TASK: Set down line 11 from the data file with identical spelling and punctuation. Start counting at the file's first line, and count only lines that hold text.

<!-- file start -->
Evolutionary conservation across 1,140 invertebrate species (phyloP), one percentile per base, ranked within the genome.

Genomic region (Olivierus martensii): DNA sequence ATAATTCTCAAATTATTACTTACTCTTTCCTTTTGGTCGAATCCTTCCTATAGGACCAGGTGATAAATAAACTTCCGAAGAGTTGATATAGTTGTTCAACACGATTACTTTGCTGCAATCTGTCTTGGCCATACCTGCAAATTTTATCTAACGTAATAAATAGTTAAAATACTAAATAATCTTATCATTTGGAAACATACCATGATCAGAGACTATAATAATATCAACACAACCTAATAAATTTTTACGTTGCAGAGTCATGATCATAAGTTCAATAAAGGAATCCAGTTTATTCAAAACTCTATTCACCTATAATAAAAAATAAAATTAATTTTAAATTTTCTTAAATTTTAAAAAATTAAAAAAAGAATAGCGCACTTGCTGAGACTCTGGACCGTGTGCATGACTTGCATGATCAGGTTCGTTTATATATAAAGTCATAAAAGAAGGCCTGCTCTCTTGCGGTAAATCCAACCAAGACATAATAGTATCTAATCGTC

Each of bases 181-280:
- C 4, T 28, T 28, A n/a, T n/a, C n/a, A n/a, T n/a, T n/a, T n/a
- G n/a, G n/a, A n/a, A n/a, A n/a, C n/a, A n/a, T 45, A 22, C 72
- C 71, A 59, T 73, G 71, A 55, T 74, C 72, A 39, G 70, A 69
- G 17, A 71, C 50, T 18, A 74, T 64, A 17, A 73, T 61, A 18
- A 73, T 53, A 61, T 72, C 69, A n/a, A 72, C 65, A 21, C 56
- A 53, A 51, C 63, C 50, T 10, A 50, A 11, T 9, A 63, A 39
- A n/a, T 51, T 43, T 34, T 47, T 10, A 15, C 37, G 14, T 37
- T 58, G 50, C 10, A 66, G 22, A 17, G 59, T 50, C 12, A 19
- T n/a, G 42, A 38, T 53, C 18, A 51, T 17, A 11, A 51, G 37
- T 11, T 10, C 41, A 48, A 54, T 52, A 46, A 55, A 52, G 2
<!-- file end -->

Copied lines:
- T 58, G 50, C 10, A 66, G 22, A 17, G 59, T 50, C 12, A 19